Figure 3. Graphic representation of the elements of a generic two-dimensional linear optimization problem. The shaded areas indicate the feasible region for each constraint. (a) m constraints defining a multidimensional feasible space (b) constraints 1 to k representing inward constraints. (c) constraints k + 1 to m representing outward constraints.
Figure 4. Moving the extreme point in the vicinity of the intersection of the objective function vector and constraint $R u$. (a) Shows a perspective of the constraint $R u$, and the direction of the closest point $x c p$. The direction of movements, represented by the blue arrow, are limited to the surface of generic constraint $R u$ and only varying values for dimension i and the dominant dimension g. Thus, these movements are parallel to plane ig. The violet arrow represents these movements projected on the plane ig. (b) Shows these movements’ projections and the projection factor $P F u$.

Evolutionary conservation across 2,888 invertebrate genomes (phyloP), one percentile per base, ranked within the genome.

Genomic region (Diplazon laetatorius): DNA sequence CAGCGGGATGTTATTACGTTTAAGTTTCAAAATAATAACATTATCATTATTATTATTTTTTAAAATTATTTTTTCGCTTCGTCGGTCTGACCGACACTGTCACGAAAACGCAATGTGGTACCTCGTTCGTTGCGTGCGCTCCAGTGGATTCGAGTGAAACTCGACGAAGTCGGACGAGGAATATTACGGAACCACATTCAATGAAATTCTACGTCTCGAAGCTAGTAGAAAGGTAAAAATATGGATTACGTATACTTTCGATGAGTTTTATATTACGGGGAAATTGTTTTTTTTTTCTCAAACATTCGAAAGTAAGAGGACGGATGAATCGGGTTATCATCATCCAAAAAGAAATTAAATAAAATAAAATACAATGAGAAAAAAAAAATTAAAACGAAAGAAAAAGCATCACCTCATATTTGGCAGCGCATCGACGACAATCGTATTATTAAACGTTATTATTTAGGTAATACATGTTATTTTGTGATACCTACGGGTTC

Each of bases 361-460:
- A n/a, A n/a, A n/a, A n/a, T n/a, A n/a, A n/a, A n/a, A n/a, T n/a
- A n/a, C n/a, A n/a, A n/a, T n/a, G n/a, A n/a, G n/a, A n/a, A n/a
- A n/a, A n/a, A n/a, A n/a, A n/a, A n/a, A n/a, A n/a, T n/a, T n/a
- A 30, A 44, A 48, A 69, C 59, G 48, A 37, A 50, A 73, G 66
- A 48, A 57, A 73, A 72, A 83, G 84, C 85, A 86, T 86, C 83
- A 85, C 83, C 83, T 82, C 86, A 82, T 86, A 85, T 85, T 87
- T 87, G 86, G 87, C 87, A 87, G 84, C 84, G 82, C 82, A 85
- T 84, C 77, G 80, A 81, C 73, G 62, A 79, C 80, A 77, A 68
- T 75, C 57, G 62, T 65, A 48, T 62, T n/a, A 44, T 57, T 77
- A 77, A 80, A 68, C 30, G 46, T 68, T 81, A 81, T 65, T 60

Figure 4. Moving the extreme point in the vicinity of the intersection of the objective function vector and constraint $R u$. (a) Shows a perspective of the constraint $R u$, and the direction of the closest point $x c p$. The direction of movements, represented by the blue arrow, are limited to the surface of generic constraint $R u$ and only varying values for dimension i and the dominant dimension g. Thus, these movements are parallel to plane ig. The violet arrow represents these movements projected on the plane ig. (b) Shows these movements’ projections and the projection factor $P F u$.
Figure 5. Identifying possibly active upper-constraints. Shaded (upper-constraints) areas indicate unfeasible regions. The white area represents the region not restricted by upper-constraints. Constraints $R u$ and $R u h$ both can be the active upper-constraint because they cut within the quadrant $x g$ > 0 and $x i$ > 0. Constraint $R k$ is a redundant constraint in this context, since it does not cut the shortest-hypotenuse constraint $R u h$ within the quadrant $x g$ > 0 and $x i$ > 0.